- Employer’s human resources or benefits department
- Library and local government for free classes and consultations
These services can guide you in making the best possible choices given your financial profile and the resources available to you.
#4 Spend Less and Budget Your Money
When money is tight, it’s more important than ever to prevent loss through unplanned spending. You can streamline your living expenses by:
- Setting and following a monthly budget
- Researching senior or low-income programs for discounts on utilities and monthly bills
- Using senior discount days and offers on groceries, memberships, and restaurant costs
- Shop for Medicare plan perks such as free gym memberships
- Negotiate for insurance discounts based on claim history, age, and low vehicle usage
#5 Sell Your Assets
Nearing retirement age, most homeowners have a property full of things they don’t need (or have altogether forgotten about, or tucked away in attics and basement storage). Take a fresh look at your belongings as possible inventory for your very own storefront sale. What are you hanging onto out of habit or sentiment that could be better appreciated or used by someone new?
Keep an eye out for:
- Clothing and jewelry that have aged into vintage or antique status
- Tools and materials for hobbies you no longer pursue
- Kitchen and household goods you no longer use
- Classic, art, and niche books with resale value
Downsizing your living conditions inevitably comes with a culling process that may include selling or donating items just to get rid of them. But before you get to this point, consider what can be sold more profitably through:
- Auction businesses
- Consignment stores
- Online reselling such as eBay and Facebook Marketplace
#6 Expand Your Income
How can you earn more personal capital after retiring from a full-time career? There are many ways to leverage the knowledge and skills you’ve acquired without returning to the workforce.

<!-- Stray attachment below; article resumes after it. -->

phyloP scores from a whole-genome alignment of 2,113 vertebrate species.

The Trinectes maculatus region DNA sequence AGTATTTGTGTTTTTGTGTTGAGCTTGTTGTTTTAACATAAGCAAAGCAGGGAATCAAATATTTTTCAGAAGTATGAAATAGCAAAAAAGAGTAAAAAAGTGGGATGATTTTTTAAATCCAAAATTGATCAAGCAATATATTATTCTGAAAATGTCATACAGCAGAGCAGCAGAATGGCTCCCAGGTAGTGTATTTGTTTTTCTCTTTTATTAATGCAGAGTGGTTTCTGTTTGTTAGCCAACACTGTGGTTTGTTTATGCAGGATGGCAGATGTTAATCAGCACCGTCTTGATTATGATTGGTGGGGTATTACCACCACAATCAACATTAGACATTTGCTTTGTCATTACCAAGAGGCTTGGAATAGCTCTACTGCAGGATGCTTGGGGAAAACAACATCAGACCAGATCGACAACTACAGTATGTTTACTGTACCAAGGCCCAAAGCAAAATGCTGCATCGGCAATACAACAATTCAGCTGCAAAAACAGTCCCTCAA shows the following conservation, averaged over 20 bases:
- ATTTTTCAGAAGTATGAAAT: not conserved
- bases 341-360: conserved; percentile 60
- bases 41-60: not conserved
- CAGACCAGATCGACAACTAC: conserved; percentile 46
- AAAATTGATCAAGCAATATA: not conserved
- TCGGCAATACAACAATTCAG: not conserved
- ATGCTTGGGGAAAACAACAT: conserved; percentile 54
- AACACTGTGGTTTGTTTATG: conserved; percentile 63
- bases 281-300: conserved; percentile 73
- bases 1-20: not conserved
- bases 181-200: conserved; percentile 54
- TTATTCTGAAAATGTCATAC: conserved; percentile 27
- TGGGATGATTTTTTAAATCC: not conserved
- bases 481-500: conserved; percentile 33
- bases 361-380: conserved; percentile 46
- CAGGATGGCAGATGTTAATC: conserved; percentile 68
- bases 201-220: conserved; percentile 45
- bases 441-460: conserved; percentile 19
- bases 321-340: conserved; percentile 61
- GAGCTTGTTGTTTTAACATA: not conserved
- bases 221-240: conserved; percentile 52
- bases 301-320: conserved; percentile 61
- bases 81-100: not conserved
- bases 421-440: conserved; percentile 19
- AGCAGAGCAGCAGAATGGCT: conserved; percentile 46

Some options include:
- Serving as an occasional consultant in your field of expertise
- Creating a passive income stream via instructional ebooks and online courses
- Teaching a continuing or community education course
- Getting a part-time job that comes with a valuable employee discount
Also note that, once you reach full retirement age (67 if you’re born after 1960), you can earn any amount of money without reducing your Social Security benefits.3
#7 Convert Your Home Equity
If you’re a homeowner with little retirement savings at 55, 60, or even 65, you can turn your equity into cash to help you temporarily support yourself while you work towards a source of retirement funds. You’ve been growing your equity by making mortgage payments over the years while property values have risen, and if you qualify, you can convert that equity to cash that you can use to help you reach your financial goals to invest in retirement plans or trusts. Using home equity for retirement savings can be a surefire way to gain personal capital.
#8 Lower Your Cost of Living
You’ve reduced your expectations and tightened your belt—how else can you live closer to the bone? One way is to move to a city and state with a lower cost of living. It’s easy to compare costs of living in general, but also consider senior-specific costs: